Prohibition was ended in 1933 with another Constitutional Amendment. The lead-up to this Amendment is the passage of the Cullen-Harrison Act, which legalized beer and wine at 3.2% alcohol content by volume. A few days later, Anheuser-Busch famously sent a team of Clydesdale horses to deliver a case of Budweiser to the White House. The legalization of alcohol sorely helped the economy by providing those factory jobs again to men. Crime lessened in the passage of the act, as gangsters could not profit from dealing booze on the black market.

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Analysis Of The Prohibition Movement

Prohibition represented the emerging discontent between men and women in America. Women were slowly becoming more and more upset with men. Women were being taught to expect more from marriage: more togetherness, more love and more of anything positive generally. This discontent flowing from women towards men fed the desire to ban alcohol.

Alcohol consumption by men represented a facet of society shut off to women. Women did not go bars at this time in American history. A man going with his friends after work was a way of coping with the drudgery of low-class factory work, but to women it represented men’s abdicating from his duties at home. A man coming home drunk isn’t just offensive to women about a man’s duties in the home, but it is also offensive to a woman’s concept of self. Coming home sloppy drunk in many is an affront because it suggests that his home is the place he wants to come and relax after work. It could be construed as offensive because it means he sees his wife and his family as a source of conflict, not love and acceptance.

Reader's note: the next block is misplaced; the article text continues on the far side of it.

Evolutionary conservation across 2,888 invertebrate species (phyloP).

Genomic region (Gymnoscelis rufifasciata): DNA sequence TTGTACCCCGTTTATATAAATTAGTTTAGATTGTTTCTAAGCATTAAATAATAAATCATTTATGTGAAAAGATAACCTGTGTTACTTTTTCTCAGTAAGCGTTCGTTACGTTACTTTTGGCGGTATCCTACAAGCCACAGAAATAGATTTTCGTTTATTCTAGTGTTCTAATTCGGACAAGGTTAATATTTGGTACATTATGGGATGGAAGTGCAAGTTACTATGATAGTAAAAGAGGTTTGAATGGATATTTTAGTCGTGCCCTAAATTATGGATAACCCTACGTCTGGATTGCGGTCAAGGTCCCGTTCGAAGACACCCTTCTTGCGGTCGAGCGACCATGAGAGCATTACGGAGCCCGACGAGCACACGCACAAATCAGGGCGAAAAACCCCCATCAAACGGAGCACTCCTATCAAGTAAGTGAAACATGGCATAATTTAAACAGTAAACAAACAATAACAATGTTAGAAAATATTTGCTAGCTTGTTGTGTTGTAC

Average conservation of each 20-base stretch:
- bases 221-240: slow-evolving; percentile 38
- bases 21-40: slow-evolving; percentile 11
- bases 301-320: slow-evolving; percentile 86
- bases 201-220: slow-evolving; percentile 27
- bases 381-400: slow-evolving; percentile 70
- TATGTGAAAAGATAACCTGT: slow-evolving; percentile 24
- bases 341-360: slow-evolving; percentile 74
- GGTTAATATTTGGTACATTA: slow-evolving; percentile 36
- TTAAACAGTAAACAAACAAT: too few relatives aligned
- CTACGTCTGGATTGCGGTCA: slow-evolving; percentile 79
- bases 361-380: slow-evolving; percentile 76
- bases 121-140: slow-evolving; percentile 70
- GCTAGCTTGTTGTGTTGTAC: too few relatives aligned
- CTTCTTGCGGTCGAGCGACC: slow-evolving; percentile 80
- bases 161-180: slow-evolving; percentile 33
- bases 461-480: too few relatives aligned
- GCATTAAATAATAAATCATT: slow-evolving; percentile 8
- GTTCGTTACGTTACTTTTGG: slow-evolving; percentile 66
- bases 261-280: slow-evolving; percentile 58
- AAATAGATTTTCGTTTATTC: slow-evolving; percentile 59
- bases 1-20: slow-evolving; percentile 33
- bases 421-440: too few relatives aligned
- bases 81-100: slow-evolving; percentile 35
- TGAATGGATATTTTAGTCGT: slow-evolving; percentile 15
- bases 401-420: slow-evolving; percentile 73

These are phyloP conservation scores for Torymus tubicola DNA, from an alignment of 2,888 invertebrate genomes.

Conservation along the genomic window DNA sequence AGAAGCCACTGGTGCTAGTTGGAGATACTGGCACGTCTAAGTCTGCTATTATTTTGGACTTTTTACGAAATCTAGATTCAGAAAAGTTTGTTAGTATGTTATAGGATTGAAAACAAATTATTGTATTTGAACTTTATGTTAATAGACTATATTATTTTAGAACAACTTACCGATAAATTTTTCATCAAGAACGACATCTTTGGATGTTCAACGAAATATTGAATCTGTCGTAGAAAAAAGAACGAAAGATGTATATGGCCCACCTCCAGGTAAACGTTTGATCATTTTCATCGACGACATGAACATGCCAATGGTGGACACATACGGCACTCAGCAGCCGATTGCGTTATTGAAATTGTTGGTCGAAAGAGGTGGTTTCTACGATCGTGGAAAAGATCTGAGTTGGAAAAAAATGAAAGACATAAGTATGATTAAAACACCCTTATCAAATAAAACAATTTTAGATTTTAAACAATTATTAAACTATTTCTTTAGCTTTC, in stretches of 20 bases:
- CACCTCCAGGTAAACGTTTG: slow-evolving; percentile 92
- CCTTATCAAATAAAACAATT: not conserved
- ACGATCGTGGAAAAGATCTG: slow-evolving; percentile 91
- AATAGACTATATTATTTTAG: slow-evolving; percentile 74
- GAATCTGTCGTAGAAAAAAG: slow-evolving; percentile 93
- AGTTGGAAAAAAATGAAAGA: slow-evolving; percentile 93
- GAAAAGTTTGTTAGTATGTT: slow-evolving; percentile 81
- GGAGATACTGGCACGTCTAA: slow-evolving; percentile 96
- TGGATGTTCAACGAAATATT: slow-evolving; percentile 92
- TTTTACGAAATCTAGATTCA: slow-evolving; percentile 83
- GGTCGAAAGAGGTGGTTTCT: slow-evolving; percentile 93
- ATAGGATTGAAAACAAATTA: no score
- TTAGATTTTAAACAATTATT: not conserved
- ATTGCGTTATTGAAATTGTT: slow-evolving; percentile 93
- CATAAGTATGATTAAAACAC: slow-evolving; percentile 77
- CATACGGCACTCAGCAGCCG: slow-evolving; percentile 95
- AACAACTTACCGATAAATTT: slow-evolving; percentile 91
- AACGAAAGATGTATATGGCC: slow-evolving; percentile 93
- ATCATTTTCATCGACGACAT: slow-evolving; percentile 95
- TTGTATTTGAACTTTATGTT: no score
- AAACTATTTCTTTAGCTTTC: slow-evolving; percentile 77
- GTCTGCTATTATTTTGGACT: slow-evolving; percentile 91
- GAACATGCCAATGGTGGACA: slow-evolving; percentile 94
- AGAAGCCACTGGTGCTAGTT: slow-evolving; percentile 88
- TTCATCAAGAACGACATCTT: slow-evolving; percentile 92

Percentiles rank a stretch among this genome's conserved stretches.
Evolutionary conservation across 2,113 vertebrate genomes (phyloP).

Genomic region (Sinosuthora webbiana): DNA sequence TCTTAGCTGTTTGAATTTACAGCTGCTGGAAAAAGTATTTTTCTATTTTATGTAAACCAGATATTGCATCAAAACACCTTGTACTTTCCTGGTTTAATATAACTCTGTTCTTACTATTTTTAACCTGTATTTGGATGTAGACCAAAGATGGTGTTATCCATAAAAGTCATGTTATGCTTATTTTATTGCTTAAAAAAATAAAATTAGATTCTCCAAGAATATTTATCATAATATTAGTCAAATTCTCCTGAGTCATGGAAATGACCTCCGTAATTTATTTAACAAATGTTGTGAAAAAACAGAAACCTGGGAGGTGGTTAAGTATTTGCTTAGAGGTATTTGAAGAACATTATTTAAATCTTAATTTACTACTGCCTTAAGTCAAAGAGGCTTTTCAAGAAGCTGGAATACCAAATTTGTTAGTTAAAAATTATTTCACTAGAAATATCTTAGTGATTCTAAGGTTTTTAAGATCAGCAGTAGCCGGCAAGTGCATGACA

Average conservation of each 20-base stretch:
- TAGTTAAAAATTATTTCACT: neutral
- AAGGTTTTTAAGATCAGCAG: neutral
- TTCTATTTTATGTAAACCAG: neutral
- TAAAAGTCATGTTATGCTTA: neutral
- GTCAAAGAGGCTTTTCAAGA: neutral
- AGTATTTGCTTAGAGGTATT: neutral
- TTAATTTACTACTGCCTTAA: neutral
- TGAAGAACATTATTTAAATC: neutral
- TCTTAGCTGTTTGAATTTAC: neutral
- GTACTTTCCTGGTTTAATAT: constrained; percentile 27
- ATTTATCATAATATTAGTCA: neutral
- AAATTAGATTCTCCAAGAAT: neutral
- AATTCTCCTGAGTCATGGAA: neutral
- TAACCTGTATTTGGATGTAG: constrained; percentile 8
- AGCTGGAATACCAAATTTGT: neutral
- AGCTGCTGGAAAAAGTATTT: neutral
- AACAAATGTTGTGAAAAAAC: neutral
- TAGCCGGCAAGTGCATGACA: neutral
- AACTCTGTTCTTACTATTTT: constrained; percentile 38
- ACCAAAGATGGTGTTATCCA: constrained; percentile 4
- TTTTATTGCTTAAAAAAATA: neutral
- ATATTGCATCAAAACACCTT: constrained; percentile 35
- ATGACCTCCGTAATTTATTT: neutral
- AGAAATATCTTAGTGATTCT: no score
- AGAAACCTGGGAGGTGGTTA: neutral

However, what is most striking is the class issues presented in the Prohibition movement. The only lower-class women that agitated for Prohibition were jilted wives and bitter divorcee’s or widows. The primary push for Prohibition came from middle and upper-class people. During these years in America, progressives were extremely skeptical of the lower classes and wished to forcibly transform their lives. Children running through city streets inhibited movement of goods in a city; lower-class pursuits like playing baseball or boxing also cluttered city streets and not only prevented free flow of traffic, but lead directly to drunkenness and violence. All of this behavior was intolerable to upper-classes, as it prevented the lower classes from achieving their maximum productive capacity.